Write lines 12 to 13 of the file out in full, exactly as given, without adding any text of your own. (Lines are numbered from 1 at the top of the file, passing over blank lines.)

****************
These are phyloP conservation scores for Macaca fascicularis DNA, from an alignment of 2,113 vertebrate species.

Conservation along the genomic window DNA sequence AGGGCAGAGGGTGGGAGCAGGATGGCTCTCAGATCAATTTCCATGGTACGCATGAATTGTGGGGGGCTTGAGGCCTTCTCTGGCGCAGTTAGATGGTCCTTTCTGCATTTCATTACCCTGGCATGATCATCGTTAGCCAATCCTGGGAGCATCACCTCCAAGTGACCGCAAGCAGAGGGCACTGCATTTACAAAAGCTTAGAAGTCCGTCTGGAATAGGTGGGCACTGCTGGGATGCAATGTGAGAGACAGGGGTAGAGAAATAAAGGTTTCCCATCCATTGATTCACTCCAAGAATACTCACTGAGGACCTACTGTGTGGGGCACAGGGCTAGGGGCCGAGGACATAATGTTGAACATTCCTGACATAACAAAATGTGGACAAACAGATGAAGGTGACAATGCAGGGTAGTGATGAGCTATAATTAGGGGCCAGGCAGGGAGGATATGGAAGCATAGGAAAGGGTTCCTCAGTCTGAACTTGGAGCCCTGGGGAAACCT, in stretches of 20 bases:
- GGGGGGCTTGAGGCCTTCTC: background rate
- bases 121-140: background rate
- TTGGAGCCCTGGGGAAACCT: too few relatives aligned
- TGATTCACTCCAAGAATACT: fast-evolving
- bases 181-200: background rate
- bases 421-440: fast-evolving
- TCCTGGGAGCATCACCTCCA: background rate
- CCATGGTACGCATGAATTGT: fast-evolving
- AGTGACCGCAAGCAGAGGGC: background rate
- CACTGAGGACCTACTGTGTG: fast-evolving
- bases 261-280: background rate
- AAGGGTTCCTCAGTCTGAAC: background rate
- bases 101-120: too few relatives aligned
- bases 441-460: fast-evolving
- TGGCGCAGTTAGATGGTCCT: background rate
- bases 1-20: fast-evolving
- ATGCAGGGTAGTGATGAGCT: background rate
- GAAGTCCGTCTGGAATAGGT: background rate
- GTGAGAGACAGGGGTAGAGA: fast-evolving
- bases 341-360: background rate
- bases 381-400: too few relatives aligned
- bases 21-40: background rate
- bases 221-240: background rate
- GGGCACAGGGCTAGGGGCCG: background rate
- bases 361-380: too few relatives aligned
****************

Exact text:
- CACTGAGGACCTACTGTGTG: fast-evolving
- bases 261-280: background rate